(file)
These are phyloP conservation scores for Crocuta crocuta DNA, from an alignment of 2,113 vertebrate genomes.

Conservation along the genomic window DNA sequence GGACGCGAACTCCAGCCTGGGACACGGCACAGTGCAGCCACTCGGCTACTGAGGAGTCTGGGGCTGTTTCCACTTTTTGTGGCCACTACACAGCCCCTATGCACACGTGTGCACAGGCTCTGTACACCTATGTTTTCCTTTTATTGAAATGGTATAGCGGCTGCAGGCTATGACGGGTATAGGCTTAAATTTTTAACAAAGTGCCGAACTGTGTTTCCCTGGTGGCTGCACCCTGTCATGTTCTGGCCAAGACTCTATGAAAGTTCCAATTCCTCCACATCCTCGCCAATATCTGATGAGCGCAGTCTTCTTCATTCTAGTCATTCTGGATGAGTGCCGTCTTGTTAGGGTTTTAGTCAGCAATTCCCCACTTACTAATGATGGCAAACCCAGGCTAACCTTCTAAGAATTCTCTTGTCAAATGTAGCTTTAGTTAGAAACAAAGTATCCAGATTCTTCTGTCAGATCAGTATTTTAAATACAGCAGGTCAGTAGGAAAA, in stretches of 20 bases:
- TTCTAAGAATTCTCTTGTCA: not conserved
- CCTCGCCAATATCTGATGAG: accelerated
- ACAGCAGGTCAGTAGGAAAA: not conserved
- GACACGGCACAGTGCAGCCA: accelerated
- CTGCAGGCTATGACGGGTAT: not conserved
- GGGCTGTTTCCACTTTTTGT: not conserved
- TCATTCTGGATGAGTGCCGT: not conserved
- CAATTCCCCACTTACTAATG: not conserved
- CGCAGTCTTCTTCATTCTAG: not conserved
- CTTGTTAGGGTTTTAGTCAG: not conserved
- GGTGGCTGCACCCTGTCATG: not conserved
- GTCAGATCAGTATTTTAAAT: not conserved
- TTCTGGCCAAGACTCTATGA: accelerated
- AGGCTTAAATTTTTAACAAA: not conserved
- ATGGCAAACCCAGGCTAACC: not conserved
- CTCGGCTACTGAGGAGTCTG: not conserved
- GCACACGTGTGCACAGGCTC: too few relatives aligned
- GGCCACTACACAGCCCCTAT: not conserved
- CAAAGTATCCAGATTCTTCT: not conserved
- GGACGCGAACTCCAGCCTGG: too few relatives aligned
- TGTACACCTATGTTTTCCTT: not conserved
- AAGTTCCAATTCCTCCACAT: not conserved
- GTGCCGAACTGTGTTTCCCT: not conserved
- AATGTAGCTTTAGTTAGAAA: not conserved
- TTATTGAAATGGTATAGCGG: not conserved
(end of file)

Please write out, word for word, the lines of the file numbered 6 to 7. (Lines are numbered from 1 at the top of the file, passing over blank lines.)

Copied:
- GACACGGCACAGTGCAGCCA: accelerated
- CTGCAGGCTATGACGGGTAT: not conserved